(2) Include tracking of reasons for hospitalizations
It is our belief that patients, as the complete their facility patient satisfaction survey, often do not identify those ‘real’ concerns regarding care. Many patients have told us that they are not comfortable completing the facility patient satisfaction survey. When asked ‘why’ their responses are as follows: (1) lack of confidentiality as a result of (a) not being able to send survey in sealed envelop to another location other than handing back to staff (b) upon completion placing survey in container within their facility (c) staff standing next to them as they fill out survey, (2) fear that there will be retaliation for stating their concerns regarding delivery of care as a result of (2a) bringing forth concerns with no facility action taken (2b) staff demonstrating either covert of overt behavior indicating that patient should not bring forth concerns.
It is important for patients to be able to bring forth concerns, especially in a survey and that this information be kept confidential.
(1) Include patient satisfaction in the quality indicators
(2) Standardize procedure for patient satisfaction surveys to ensure accuracy and consistency.
2% REIMBURSEMENT REDUCTION - PENALTY
The 2% penalty is a “slap on the wrist“. Dialysis Facility Compare clearly shows that there are many facilities that were either lower or higher than state and/or national percentages. Dialysis facility survey findings have also indicated cited deficiencies for that related to anemia management. Therefore, does this area not warrant more concern?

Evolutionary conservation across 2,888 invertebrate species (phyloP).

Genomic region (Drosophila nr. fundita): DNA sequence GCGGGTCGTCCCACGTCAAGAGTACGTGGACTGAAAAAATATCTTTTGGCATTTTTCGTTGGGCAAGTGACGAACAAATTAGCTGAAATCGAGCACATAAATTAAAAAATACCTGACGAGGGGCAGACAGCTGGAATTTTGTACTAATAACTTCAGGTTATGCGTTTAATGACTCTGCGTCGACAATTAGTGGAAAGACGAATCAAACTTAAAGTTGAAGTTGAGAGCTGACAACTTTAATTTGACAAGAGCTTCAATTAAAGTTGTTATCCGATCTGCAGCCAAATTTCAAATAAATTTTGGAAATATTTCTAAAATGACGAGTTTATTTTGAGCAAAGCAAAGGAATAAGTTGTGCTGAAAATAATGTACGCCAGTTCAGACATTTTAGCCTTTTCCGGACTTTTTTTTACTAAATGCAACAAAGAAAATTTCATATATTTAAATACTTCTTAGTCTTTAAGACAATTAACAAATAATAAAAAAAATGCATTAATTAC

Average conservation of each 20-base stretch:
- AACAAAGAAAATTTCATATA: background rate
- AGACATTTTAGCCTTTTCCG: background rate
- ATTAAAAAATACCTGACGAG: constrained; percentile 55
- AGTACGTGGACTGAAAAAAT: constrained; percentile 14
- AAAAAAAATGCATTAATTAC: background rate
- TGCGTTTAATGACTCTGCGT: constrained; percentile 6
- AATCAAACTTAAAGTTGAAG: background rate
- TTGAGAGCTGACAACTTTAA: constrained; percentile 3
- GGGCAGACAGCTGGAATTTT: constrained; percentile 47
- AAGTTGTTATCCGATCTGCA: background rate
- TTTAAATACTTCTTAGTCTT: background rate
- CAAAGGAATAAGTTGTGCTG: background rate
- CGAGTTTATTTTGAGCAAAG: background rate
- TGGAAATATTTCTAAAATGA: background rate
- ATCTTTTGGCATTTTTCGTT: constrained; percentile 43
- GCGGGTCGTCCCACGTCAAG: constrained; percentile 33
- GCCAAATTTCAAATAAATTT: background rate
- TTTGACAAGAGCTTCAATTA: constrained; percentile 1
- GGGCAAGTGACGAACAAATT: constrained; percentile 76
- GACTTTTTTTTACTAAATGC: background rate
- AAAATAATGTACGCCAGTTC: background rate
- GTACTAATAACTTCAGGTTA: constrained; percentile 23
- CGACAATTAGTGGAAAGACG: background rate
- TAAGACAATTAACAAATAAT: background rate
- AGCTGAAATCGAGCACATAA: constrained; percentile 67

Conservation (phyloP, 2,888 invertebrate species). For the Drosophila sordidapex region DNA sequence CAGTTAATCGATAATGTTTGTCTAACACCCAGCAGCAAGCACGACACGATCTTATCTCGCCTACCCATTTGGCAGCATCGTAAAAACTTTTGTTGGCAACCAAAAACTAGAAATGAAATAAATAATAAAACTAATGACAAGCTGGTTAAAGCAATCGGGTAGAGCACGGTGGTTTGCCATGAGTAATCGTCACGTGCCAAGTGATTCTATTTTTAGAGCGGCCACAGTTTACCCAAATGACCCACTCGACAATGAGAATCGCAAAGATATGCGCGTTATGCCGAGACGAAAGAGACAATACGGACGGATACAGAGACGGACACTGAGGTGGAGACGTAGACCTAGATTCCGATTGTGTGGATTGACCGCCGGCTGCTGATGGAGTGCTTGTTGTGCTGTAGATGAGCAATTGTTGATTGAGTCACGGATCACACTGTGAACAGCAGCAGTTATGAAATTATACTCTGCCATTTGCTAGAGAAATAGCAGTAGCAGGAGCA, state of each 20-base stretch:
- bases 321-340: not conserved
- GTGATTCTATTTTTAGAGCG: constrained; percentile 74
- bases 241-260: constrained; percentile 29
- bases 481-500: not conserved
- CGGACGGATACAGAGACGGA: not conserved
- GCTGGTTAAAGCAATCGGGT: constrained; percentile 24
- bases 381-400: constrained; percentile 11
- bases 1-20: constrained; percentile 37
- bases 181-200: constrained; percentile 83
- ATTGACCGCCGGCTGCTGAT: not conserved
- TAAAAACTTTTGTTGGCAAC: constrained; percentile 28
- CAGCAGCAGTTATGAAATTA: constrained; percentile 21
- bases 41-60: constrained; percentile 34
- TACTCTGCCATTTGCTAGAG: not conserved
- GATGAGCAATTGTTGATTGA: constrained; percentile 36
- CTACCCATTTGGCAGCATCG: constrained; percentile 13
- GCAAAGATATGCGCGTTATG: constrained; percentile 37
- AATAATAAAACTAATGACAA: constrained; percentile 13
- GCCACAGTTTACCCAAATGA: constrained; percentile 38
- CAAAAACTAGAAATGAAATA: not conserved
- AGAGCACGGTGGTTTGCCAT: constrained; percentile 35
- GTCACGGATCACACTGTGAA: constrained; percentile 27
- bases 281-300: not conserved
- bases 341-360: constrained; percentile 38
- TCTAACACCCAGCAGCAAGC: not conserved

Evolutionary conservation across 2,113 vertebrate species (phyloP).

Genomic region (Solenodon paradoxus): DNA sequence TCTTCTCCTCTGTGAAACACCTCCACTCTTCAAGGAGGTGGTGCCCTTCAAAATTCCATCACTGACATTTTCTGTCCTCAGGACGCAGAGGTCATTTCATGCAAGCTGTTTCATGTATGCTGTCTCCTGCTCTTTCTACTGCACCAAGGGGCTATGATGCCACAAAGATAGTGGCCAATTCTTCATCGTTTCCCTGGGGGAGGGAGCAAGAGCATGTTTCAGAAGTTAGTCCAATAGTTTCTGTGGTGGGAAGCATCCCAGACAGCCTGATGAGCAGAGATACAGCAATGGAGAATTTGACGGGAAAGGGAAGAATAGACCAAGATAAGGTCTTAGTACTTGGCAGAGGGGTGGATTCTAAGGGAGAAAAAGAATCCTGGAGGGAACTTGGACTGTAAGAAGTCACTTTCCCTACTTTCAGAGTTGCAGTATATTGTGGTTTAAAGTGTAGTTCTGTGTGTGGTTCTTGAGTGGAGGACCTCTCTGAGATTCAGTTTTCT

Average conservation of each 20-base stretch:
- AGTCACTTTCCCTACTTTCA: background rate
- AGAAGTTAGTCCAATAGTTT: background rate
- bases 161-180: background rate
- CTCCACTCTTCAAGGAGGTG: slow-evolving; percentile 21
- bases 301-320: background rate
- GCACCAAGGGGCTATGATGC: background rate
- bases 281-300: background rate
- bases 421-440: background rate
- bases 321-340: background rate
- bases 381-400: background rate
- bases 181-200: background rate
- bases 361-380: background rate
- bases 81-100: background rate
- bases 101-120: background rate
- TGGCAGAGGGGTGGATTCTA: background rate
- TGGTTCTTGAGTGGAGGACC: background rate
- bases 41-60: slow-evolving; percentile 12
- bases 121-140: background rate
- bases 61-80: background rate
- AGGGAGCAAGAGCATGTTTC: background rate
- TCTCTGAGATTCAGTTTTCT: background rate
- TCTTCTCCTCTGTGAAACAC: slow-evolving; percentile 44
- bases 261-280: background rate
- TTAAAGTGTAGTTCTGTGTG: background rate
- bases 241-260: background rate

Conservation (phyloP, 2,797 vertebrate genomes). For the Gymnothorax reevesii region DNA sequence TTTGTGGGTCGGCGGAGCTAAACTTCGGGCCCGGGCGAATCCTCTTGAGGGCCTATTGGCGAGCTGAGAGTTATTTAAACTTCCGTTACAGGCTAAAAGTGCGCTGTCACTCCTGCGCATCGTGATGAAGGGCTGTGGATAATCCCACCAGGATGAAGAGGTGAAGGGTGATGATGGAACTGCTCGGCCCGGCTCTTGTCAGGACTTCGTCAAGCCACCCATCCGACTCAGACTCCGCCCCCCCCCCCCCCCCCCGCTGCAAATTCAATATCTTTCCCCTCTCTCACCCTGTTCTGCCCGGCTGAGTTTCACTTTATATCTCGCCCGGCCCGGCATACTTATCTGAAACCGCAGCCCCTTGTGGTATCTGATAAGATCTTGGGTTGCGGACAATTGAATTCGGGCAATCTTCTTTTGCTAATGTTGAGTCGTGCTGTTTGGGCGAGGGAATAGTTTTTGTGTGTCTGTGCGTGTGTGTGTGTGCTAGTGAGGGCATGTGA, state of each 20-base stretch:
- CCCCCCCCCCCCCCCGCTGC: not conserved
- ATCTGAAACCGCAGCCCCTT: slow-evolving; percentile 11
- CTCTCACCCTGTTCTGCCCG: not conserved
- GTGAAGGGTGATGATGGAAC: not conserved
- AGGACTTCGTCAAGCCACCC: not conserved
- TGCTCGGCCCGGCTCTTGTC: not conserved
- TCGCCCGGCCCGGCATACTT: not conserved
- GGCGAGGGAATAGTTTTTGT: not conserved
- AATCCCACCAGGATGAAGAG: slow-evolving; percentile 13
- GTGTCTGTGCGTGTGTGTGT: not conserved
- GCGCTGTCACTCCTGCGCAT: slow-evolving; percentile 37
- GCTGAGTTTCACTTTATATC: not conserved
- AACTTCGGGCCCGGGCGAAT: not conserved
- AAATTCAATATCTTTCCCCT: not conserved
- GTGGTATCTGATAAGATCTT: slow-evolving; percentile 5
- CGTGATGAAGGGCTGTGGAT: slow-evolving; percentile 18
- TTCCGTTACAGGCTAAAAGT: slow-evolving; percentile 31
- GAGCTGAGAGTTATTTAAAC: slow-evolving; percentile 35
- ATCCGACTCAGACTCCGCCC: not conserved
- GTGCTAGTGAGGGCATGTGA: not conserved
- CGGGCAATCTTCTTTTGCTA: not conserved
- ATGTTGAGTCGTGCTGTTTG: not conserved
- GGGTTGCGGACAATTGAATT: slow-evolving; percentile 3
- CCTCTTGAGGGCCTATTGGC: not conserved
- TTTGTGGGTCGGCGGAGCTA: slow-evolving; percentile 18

(1) Increase the 2% penalty to a higher number when providers under-treat or do not treat a patient’s anemia, e.g. when hemoglobin levels are below 10 and remain under ten for specified time frame.
(2) Increase the 2% penalty when providers over-treat a patient’s anemia, e.g. when hemoglobin levels fall over the parameter unless there is medical justification e.g. post-hospitalization.
We oppose the inclusion of home dialysis training in the bundled payment. We fear the inclusion of home training will be a disservice to patients. Patients, being responsible for their own life, must be fully educated and trained. It is somewhat disappointing that home dialysis training is not considered to be that important, e.g. having an attached adjustor. When considering the time it takes to train a new dialysis technician in order to ensure that patients receive safe care, even more consideration should be given to those who take full charge of their own dialysis treatment administration. CMS has proposed that the bundled rate shall be increased for the first four months, some of this amount to cover home dialysis training. However, most patients do not start home dialysis within the first four months. The sad reality is that many units do not and with the proposed rule even more will not encourage home dialysis due to poor reimbursement. We remind CMS that longer and more frequent home dialysis has proved to give patients a better quality of life, reduce medication use, reduce hospitalizations and increase survival. Considering patient survival is one of the aspects of CMS’ Dialysis Facility Compare, it would be prudent to address home dialysis differently than is in the proposed rule. Home dialysis is cost saving for Medicare and has not been adequately addressed. It makes sense that if patients take fewer medications with less hospitalizations, that this in itself saves millions of dollars. Therefore, we strongly urge CMS to realize that home dialysis plays a major role in reducing Medicare costs while improving patient lives.